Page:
Producing More Than Results - Black Enterprise

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Black Enterprise Magazine July/August 2018 Issue

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If you’ve watched any television over the past decade, chances are you’ve seen something Brett King had a hand in creating. From music videos to sitcoms to dramas, King’s experience covers the gamut.

Today, as vice president of current programs for Paramount Network Television, a division of the Paramount Television Group Viacom Inc., King oversees the production of five television shows: JAG (CBS), Viper, Lateline (NBC), The Sentinel and HITZ (UPN). His days are packed with reviewing scripts, attending rehearsals and tapings, watching rough cuts and conducting meetings. Ultimately, the 38-year-old King is responsible for steering each show along its creative path. And creativity is something King knows all about.

In 1981, armed with a B.F.A. in television and film from Penn State, King headed to New York and worked as a production assistant for WNYCTV, the Big Apple’s municipal station. “I found standard television difficult to break into,” explains the Pittsburgh native. While searching for his niche. King attended an exhibition of Nam June Paik, the Korean artist who pioneered video art. Inspired by Paik’s concepts, King dove headfirst into the burgeoning East Village art revolution.

In addition to working for the Kitchen Center–a performing arts complex that explored post-modern art–King, an inveterate music lover, ventured into the magnetic music and club scene. Soon, amidst the explosion of hip-hop, he was spinning vinyl at some of New York’s hottest night spots. “Being a part of that scene was the most significant event in my life,” reflects King. “Hip-hop gave voice to black thought and concerns on a popular canvas of the magnitude that had never before existed.” It also shaped the broader perspective King brought to television.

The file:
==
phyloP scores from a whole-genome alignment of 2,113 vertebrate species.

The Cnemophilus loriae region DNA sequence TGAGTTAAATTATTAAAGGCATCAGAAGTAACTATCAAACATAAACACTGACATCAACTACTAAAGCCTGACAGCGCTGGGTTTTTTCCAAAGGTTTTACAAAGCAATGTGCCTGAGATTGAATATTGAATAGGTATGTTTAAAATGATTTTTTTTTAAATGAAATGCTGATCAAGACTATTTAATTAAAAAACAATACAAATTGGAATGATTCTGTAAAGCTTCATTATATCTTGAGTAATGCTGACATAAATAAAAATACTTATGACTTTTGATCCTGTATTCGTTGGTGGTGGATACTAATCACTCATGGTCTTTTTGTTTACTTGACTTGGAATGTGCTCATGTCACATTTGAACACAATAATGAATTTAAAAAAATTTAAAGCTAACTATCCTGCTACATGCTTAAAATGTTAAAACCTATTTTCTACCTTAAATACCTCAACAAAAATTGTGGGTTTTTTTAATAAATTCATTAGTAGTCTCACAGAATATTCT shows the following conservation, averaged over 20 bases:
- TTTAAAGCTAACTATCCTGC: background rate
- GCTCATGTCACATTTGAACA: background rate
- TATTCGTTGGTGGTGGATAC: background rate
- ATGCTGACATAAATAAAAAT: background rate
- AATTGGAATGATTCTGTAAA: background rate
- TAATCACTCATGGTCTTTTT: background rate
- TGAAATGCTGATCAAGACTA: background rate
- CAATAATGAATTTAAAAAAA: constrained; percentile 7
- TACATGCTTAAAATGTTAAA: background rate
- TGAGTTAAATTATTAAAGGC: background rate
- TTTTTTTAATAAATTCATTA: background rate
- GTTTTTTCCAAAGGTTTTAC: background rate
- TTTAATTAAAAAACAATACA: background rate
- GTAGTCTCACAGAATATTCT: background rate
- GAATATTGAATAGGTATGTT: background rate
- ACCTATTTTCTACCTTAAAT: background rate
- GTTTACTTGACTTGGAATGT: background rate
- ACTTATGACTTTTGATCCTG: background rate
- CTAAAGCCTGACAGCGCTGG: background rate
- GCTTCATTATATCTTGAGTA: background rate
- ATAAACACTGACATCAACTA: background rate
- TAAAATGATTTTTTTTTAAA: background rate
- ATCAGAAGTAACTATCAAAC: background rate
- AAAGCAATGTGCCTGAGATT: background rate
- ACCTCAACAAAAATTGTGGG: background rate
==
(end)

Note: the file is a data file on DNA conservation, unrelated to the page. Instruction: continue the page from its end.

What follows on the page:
In 1986, King became production coordinator for the Saturday Night Live film unit and by the end of the season held the post of unit producer. He spent the next three years learning to mimic every style of production on the planet. In 1990, he then formed the production arm of Lost Planet Productions.

While producing music videos, network and MTV promos for Lost Planet, King received a call from an executive at Quincy Jones Entertainment. “Jones wanted to produce television, but wanted fresh, non-Hollywood voices. The first time we met, we spent hours discussing hip-hop and beloop. I found my long-lost uncle,” recalls King, who quickly packed up and headed for Hollywood.
While at Quincy Jones Entertainment, King took the reins of Fresh Prince of Bel Air as director of television development in 1991.

His follow-up act was test-launching Vibe magazine. As the executive consultant, he assisted with everything from hiring editors and selecting stories to designating covers and implementing marketing strategies. In 1993, King moved to Twentieth Century Fox Television as director of current programming. Under his charge were award-winning, critically acclaimed shows such as Picket Fences, Chicago Hope, South Central and In Living Color.

By the fall of 1996, King was at Paramount. This season his five shows will cost more than $100 million to produce. Paramount, in turn, will sell each show for a licensing

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